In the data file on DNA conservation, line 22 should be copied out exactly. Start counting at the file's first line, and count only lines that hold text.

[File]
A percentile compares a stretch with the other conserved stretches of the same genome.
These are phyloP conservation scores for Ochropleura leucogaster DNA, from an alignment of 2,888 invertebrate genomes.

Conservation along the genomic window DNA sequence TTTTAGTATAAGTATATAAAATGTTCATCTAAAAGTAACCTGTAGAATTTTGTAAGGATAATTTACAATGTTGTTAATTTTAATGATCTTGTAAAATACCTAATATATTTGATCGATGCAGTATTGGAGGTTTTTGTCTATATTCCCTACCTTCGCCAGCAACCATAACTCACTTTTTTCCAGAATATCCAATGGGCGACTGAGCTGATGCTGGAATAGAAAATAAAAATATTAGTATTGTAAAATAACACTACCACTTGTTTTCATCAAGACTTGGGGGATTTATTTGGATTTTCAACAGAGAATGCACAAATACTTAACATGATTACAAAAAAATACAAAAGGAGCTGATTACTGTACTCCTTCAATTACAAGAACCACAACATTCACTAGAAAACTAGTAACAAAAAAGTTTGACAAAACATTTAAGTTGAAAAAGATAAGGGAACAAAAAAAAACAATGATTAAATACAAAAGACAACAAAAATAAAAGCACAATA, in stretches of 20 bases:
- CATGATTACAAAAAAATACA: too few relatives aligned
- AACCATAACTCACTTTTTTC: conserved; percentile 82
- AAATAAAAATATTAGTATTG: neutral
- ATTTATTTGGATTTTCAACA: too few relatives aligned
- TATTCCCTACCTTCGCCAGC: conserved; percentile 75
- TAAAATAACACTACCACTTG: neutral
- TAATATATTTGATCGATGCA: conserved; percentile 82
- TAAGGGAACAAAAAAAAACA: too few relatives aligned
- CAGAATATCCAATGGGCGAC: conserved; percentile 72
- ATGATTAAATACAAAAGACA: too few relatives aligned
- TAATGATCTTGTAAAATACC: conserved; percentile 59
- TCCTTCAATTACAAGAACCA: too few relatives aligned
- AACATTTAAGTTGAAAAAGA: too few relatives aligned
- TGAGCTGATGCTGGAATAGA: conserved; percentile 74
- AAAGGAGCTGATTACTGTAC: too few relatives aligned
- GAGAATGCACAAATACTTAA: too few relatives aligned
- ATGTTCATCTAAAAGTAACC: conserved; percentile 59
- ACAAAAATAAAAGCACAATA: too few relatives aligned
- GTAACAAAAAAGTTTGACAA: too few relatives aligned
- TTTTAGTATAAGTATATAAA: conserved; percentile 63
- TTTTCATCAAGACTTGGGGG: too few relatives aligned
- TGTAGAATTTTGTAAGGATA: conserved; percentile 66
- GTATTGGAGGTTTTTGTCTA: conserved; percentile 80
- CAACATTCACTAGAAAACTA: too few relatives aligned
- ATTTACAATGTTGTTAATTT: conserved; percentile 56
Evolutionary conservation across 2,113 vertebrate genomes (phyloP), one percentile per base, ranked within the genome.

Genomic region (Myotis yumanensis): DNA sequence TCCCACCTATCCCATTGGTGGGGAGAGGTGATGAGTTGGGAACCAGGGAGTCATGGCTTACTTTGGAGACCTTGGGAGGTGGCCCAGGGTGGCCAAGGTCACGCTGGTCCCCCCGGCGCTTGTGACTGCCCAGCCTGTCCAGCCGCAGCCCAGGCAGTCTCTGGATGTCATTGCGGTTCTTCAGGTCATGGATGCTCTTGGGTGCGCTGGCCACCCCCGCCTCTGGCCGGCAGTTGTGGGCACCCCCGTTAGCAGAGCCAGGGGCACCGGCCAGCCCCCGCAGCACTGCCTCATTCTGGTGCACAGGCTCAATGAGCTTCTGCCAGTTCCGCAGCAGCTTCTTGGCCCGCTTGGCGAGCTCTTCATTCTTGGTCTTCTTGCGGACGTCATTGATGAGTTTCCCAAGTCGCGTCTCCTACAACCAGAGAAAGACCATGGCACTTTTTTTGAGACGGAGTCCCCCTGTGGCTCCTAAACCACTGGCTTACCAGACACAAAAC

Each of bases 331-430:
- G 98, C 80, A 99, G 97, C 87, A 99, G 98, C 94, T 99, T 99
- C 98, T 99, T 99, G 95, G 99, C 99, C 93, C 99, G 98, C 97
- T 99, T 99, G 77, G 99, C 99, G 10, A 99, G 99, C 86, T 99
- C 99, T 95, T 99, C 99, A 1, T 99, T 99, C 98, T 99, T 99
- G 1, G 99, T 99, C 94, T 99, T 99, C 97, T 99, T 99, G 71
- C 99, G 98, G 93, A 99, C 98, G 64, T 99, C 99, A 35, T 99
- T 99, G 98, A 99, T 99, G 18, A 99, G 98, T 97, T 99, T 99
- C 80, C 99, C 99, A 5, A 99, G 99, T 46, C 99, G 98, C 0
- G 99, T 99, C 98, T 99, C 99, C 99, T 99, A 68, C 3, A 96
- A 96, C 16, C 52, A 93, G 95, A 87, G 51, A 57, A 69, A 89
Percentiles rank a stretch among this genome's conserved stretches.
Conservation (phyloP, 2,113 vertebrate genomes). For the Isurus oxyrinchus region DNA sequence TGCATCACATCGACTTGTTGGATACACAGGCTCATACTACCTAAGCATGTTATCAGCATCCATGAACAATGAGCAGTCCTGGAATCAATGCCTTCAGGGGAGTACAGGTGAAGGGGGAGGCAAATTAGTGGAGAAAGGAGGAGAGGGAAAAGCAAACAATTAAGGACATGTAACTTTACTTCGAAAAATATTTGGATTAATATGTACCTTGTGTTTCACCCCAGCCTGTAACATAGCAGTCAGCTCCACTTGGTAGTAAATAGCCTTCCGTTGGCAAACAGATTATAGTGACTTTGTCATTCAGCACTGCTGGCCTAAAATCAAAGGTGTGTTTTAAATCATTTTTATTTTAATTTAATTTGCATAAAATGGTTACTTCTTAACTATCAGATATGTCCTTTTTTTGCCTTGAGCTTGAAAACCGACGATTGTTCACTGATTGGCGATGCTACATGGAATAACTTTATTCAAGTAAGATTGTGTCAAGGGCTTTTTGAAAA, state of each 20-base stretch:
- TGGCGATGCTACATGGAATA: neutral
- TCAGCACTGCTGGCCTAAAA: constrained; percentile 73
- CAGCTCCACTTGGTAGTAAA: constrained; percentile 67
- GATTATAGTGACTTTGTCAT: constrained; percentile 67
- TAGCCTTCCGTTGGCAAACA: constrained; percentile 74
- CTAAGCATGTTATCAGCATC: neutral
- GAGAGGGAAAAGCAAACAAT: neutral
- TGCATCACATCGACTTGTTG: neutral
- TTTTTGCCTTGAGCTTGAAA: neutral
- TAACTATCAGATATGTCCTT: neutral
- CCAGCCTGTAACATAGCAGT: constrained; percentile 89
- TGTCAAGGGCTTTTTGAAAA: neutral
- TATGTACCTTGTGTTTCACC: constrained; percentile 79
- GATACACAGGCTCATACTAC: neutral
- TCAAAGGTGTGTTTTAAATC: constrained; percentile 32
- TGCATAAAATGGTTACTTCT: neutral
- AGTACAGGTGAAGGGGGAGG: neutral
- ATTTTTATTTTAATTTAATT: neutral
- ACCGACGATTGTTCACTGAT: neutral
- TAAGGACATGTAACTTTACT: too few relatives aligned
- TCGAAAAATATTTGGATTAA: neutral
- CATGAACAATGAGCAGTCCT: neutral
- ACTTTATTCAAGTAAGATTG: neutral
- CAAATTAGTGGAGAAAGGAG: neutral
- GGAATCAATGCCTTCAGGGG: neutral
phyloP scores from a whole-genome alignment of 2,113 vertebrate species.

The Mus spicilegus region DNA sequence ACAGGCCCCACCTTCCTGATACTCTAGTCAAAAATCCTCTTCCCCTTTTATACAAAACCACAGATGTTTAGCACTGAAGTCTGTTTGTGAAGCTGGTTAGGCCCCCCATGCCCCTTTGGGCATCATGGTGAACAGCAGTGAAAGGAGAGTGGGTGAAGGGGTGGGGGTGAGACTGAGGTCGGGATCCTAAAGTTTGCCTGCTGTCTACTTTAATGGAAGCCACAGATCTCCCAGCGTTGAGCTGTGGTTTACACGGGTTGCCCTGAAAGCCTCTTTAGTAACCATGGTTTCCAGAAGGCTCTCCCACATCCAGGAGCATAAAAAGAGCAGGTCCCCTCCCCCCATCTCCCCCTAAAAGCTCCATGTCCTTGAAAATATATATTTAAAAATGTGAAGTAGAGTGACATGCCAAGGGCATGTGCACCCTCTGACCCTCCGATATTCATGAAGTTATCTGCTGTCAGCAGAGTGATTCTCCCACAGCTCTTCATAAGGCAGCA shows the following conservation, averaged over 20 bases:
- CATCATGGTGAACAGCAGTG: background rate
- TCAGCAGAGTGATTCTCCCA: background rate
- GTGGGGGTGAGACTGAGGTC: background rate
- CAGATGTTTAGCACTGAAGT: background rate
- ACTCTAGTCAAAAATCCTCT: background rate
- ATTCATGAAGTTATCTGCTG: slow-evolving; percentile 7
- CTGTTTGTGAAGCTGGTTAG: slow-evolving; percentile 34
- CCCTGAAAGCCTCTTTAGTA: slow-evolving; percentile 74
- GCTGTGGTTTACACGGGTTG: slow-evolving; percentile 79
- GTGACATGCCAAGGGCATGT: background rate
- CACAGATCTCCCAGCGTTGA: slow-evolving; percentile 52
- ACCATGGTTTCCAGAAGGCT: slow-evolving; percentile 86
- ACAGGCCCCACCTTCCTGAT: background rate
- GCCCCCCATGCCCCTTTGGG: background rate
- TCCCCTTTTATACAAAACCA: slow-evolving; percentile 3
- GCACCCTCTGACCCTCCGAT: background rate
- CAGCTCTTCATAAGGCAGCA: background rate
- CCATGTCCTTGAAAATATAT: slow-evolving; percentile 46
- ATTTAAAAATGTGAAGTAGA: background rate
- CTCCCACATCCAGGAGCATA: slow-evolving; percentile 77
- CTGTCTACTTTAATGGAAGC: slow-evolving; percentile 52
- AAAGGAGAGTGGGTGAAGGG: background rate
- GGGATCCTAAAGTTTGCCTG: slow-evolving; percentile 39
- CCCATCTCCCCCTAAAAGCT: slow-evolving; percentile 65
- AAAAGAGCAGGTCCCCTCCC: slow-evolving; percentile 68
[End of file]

- GTAACAAAAAAGTTTGACAA: too few relatives aligned